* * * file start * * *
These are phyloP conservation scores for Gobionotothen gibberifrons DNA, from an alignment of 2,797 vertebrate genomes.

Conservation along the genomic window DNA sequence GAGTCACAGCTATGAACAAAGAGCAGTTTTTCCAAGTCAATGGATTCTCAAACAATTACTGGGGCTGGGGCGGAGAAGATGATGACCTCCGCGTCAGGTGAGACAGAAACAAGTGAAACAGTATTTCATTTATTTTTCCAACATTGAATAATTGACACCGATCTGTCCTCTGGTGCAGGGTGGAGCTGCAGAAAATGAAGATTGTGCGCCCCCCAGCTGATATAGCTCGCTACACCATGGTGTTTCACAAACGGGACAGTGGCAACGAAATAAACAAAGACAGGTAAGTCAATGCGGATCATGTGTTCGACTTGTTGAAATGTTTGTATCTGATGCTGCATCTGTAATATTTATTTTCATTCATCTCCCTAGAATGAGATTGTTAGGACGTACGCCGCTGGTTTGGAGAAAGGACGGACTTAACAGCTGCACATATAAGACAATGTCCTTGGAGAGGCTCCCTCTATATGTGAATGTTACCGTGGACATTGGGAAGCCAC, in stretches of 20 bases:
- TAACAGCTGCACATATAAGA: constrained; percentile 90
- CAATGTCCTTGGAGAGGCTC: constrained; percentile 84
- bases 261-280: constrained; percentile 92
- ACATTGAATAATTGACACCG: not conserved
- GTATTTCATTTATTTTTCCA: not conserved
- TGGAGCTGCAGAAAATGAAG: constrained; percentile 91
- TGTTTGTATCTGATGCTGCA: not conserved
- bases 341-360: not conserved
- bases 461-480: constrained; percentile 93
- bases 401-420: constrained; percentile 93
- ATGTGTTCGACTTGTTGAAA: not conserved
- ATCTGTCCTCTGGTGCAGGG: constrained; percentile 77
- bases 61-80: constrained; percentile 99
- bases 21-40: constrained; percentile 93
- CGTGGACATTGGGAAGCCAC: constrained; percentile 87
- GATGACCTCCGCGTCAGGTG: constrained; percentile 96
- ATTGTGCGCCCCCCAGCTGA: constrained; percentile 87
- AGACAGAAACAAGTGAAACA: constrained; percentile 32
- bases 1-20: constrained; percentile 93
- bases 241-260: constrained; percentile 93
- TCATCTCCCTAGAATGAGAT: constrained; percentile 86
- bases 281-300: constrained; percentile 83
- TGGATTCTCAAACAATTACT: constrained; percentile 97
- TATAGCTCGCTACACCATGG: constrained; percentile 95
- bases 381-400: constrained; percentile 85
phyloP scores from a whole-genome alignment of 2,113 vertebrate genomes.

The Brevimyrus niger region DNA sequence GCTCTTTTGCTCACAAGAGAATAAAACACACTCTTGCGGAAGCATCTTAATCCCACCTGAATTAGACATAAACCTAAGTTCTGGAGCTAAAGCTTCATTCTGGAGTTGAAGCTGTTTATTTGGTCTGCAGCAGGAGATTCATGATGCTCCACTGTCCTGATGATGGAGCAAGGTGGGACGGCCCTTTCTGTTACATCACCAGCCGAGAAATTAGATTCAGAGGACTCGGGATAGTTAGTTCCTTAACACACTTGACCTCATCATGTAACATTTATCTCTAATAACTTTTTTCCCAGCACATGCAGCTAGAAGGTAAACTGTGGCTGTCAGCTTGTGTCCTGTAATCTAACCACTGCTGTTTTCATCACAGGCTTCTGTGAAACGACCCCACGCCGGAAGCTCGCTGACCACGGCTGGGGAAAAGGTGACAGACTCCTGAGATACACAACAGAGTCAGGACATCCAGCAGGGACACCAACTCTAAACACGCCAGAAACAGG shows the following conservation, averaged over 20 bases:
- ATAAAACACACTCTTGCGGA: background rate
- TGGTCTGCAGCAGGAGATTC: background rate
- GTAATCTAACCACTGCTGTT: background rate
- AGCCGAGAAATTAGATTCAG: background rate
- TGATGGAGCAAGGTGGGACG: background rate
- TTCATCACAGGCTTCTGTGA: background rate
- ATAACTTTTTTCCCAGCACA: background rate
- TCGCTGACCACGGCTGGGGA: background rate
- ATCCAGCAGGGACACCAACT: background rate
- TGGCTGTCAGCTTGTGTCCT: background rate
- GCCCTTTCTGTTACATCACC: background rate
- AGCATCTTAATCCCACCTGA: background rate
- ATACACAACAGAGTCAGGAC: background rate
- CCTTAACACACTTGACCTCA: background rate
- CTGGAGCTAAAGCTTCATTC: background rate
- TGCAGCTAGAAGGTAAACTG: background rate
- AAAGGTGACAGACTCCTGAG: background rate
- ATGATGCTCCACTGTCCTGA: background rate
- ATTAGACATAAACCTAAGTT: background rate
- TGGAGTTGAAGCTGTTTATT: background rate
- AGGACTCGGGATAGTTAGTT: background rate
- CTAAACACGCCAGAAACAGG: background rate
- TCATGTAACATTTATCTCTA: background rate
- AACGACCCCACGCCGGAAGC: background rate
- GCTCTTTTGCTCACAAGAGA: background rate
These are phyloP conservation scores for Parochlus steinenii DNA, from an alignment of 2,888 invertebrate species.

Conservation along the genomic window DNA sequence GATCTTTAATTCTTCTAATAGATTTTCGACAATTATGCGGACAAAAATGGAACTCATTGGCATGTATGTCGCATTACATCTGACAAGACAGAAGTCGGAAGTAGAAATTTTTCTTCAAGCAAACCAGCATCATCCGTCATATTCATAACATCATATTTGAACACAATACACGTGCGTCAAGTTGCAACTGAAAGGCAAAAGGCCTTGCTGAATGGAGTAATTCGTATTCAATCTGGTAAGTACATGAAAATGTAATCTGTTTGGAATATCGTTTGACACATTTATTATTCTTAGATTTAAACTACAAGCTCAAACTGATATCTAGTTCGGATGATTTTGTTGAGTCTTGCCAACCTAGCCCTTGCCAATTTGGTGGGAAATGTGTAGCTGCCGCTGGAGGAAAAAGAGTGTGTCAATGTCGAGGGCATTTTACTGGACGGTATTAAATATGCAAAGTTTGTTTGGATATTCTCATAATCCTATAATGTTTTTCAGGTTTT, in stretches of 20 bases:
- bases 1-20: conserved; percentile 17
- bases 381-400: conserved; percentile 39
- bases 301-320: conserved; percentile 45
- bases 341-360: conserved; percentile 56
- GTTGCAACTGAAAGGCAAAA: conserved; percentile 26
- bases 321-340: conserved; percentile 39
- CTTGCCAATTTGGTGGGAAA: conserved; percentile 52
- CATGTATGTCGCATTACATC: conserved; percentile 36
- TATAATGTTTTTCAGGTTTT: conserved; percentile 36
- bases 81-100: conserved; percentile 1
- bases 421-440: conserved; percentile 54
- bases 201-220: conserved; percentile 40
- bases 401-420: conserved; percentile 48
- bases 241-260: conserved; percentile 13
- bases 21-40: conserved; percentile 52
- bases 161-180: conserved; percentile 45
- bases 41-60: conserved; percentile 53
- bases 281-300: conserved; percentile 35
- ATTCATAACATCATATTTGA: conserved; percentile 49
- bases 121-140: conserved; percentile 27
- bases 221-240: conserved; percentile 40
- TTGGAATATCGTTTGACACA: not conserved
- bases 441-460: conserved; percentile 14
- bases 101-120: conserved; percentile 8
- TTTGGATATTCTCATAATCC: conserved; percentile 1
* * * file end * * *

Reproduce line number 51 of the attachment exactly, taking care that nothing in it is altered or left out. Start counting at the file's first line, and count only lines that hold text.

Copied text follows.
- CTAAACACGCCAGAAACAGG: background rate